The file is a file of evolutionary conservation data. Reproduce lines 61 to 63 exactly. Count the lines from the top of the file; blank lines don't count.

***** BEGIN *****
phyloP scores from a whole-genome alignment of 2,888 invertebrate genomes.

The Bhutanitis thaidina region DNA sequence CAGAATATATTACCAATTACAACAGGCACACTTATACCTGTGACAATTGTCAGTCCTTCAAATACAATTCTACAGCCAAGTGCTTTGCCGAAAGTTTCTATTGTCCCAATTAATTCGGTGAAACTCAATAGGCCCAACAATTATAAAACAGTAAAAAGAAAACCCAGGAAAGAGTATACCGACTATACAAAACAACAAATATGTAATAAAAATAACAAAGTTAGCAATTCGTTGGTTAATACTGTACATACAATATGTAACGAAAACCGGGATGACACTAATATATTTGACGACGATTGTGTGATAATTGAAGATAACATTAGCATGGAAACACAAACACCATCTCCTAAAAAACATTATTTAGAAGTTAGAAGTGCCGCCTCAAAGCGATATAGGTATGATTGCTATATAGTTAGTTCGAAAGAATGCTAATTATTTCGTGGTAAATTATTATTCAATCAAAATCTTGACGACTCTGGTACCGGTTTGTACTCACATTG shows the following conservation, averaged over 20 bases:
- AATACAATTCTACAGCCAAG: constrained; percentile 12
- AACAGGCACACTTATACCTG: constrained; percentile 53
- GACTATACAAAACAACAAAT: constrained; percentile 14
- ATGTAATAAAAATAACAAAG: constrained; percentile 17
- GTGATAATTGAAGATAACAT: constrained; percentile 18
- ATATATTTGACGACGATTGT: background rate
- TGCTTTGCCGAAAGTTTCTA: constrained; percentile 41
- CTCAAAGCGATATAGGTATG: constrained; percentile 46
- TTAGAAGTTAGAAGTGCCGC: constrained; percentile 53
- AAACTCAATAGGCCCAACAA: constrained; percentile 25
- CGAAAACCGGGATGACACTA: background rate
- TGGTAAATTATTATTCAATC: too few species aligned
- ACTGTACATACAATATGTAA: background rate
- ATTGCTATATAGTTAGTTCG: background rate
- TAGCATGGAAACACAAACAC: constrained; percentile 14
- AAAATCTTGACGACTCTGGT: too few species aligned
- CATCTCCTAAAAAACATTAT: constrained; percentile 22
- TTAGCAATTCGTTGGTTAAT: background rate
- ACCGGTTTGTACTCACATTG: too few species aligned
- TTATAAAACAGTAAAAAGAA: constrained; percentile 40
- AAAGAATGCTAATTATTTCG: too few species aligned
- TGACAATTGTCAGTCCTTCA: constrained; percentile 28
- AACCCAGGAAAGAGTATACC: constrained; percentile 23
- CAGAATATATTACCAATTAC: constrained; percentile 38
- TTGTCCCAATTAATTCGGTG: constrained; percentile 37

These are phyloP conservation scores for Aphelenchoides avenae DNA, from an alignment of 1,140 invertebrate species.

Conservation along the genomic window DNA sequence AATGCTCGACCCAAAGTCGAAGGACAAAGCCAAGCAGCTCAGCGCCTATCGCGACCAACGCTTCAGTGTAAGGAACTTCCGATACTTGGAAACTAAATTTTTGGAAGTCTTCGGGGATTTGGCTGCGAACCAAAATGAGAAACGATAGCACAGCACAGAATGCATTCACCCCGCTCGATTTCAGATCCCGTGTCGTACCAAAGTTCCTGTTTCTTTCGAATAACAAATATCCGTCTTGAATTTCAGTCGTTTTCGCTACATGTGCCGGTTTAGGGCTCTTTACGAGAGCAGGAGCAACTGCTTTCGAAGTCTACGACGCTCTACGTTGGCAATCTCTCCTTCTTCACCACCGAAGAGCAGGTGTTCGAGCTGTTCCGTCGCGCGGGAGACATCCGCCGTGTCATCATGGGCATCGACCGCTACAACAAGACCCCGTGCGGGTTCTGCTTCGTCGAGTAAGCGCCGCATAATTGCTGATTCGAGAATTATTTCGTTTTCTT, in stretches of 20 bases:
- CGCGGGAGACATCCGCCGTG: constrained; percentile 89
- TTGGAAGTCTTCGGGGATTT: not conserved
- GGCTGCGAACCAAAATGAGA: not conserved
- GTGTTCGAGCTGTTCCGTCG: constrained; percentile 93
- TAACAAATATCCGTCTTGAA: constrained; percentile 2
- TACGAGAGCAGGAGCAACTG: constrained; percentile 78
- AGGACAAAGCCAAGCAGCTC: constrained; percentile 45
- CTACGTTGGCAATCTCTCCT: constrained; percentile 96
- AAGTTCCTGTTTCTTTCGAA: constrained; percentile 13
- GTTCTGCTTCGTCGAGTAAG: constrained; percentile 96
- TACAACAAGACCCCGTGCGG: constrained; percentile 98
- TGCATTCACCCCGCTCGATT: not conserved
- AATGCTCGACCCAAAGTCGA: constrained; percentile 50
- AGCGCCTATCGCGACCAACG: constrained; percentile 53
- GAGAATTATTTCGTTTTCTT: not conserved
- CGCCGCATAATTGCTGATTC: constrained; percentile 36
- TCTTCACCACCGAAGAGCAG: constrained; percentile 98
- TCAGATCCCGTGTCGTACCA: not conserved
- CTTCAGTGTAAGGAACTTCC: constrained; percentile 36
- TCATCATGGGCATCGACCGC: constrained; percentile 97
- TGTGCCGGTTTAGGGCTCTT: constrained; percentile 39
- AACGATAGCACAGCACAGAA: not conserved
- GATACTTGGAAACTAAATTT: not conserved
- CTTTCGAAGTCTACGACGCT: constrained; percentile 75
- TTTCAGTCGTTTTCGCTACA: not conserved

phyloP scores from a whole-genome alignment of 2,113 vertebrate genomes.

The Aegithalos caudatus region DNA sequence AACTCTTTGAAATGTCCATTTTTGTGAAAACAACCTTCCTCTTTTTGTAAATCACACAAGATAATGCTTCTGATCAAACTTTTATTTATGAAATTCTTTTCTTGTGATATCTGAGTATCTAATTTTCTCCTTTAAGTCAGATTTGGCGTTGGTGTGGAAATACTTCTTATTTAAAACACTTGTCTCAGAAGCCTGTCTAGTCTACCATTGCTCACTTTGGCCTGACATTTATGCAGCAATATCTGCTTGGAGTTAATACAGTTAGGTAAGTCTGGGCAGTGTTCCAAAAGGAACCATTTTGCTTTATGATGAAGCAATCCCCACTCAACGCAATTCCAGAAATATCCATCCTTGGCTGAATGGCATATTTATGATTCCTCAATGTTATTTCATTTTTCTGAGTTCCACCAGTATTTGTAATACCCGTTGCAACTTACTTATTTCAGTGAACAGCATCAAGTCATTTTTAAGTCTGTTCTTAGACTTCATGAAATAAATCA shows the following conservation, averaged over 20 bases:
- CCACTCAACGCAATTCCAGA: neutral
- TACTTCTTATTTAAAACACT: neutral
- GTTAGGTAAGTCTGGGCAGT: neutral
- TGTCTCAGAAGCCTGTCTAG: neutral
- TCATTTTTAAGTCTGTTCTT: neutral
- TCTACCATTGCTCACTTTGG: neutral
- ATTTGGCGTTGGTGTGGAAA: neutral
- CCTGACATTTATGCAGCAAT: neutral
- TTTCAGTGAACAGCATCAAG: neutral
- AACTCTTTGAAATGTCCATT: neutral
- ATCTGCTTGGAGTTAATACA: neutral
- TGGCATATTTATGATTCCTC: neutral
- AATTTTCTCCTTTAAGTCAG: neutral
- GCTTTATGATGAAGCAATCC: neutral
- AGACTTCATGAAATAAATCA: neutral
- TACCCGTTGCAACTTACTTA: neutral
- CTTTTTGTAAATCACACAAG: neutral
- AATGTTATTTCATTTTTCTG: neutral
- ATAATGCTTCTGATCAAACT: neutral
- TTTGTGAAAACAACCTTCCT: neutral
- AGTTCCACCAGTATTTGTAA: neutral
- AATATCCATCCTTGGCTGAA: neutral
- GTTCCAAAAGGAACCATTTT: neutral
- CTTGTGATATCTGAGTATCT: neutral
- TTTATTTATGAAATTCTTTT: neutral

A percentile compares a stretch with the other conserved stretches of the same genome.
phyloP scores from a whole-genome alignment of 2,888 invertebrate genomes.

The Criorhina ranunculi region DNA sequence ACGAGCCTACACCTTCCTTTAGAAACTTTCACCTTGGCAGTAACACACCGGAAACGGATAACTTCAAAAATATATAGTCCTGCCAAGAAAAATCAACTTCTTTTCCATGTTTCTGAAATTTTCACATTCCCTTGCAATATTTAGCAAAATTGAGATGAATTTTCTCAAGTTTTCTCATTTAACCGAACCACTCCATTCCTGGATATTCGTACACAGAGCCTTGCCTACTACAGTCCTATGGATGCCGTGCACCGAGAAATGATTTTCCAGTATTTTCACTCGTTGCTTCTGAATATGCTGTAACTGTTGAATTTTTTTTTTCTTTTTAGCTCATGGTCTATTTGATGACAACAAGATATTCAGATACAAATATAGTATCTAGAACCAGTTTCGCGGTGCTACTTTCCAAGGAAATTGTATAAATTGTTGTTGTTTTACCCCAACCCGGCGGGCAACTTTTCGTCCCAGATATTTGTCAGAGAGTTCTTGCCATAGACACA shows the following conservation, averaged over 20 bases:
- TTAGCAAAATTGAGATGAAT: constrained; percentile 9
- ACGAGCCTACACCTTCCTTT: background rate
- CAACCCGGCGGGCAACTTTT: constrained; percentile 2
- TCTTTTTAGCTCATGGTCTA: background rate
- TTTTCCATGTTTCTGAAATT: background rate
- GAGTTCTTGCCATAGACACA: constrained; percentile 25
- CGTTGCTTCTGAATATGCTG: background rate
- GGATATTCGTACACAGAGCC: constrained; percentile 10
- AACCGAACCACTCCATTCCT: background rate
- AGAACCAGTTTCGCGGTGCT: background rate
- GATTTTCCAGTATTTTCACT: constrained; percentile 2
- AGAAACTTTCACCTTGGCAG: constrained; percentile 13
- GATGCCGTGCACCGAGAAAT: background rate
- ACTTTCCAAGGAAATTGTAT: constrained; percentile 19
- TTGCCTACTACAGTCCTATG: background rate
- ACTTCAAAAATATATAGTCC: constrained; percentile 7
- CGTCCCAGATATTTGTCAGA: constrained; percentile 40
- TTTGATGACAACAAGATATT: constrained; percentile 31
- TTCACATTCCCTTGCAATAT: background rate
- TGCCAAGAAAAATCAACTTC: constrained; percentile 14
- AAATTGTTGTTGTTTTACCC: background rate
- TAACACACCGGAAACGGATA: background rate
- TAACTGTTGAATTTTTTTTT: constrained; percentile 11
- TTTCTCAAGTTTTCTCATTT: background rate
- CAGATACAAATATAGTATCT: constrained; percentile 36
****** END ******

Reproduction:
- TCATTTTTAAGTCTGTTCTT: neutral
- TCTACCATTGCTCACTTTGG: neutral
- ATTTGGCGTTGGTGTGGAAA: neutral